10.53 In the case of Crop Insurance, the Department is required both to assess reports on self-sustainability from the provinces and to render reports on self-sustainability to the Minister and others. The other programs also require reports on this. In the absence of a proper definition of the term "self-sustainability", the Department cannot fulfil its responsibilities.
10.54 Without clear criteria against which to assess self-sustainability, necessary and difficult decisions such as whether to raise premiums, or to recommend that programs that are not self-sustaining be shut down, become entirely matters of judgment. Judgment calls like these offer the decision maker little incentive to do anything other than continue with the status quo and hope that the agricultural economy will improve enough in the future to save the program.
10.55 In the current trading environment, the failure to manage these programs on a basis consistent with self-sustainability can be very serious. If, in the future, it were to become clear that these programs were consistently attracting deficits that farmers would be unlikely ever to repay, there would be every likelihood that our trading partners could view the deficits in whole or part as subsidies. Exhibit 10.3 outlines some cumulative surplus and deficit figures for three of the farm safety net programs that provide some indication of the extent to which they can be considered self-sustainable.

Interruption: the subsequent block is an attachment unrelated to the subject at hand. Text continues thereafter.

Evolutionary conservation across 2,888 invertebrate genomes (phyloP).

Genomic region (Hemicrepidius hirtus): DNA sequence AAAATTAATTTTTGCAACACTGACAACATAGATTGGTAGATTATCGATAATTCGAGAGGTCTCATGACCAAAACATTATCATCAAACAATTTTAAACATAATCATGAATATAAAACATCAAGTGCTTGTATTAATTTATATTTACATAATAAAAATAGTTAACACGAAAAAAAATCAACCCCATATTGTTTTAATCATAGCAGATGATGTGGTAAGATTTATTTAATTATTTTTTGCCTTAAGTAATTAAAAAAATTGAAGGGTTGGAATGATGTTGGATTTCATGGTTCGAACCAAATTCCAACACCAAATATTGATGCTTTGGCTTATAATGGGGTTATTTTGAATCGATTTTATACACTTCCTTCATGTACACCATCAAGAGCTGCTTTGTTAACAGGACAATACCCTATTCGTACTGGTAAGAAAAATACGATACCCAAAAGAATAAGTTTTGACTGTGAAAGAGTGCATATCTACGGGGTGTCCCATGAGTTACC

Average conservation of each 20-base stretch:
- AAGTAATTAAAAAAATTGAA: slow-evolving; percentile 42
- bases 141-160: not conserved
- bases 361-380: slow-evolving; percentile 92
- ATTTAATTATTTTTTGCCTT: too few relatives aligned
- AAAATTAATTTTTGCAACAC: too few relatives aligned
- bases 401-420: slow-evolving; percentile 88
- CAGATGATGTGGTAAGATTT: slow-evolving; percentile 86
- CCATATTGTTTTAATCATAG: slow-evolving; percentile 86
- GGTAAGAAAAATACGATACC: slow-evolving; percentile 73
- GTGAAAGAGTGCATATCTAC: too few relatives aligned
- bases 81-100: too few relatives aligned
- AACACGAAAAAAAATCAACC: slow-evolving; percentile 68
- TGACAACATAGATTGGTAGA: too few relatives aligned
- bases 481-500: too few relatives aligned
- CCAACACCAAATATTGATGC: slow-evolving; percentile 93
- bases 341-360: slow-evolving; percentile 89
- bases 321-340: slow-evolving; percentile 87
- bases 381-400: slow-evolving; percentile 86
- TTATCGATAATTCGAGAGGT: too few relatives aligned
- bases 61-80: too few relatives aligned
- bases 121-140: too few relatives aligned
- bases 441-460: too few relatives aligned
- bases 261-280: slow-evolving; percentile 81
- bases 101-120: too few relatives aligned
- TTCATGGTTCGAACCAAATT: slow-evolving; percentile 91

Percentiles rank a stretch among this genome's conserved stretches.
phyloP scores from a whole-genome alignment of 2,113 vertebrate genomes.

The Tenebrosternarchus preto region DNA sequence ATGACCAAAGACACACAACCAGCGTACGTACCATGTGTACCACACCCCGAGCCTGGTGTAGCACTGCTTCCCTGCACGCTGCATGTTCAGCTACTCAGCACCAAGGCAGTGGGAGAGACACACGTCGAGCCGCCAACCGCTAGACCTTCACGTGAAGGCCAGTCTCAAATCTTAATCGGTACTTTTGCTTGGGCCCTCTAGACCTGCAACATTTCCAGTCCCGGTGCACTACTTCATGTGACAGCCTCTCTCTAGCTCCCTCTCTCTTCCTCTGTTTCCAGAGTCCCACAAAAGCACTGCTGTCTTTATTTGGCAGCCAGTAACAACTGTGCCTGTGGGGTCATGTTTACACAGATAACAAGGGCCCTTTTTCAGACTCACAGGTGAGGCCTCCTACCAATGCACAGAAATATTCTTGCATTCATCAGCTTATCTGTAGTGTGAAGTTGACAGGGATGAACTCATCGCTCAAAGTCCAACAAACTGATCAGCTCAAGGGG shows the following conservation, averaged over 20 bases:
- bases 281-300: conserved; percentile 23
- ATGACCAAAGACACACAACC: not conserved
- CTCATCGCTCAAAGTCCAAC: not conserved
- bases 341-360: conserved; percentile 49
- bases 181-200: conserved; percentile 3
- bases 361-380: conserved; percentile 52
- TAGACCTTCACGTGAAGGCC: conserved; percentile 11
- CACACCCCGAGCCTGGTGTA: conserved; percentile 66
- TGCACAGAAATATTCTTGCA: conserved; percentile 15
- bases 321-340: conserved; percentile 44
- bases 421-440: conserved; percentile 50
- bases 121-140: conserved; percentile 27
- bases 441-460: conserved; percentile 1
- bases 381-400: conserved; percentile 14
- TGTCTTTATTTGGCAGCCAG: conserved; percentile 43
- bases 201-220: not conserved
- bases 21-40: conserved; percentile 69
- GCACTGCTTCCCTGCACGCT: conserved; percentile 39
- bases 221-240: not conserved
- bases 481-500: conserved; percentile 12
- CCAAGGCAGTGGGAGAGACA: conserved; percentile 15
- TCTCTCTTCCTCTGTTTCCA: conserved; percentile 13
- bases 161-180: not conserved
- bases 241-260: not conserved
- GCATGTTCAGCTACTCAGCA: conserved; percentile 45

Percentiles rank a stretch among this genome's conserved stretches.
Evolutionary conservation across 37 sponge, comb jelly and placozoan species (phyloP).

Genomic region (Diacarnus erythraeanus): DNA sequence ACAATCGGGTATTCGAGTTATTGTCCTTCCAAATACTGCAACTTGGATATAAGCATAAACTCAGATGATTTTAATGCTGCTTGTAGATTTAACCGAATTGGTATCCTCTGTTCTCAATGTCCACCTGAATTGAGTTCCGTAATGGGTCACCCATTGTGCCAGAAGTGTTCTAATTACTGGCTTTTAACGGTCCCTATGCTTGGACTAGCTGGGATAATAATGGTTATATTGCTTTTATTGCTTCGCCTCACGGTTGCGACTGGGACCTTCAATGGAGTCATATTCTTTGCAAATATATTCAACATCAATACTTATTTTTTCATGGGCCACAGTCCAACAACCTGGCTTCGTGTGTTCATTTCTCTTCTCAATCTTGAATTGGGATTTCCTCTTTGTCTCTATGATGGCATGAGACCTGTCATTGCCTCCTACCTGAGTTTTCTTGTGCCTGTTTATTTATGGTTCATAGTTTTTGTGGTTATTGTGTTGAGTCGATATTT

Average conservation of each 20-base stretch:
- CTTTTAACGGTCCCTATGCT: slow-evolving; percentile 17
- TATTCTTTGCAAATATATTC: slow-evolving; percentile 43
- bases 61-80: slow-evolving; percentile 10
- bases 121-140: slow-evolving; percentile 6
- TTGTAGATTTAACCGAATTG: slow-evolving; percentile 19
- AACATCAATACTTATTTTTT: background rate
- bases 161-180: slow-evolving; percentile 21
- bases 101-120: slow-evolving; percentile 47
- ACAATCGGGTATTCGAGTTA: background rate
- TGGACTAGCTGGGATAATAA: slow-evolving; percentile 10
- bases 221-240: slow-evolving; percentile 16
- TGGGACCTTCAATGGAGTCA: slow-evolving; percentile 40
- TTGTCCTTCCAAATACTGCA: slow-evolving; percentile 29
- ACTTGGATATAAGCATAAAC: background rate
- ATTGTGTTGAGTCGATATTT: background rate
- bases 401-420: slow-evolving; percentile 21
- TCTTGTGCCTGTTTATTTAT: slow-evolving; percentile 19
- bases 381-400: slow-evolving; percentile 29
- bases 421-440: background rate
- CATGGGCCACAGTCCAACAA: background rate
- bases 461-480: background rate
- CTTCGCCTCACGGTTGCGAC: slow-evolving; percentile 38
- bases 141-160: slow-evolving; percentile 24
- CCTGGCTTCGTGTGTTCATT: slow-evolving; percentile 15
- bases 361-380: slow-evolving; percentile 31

10.56 The Department should define the criteria for a self-sustaining program.
Department's response: The Department obtained the services of an independent actuarial firm to receive advice on the most appropriate premium rate methodology and to provide their definitions of the terms self-sustaining and actuarially sound. The reports of these projects were provided to all provinces to incorporate into their premium rate methodology.
The Crop Insurance Regulations require that by 1993, each province must provide signed actuarial certificates attesting to the fact that each plan is actuarially sound and that the crop insurance scheme is self-sustaining.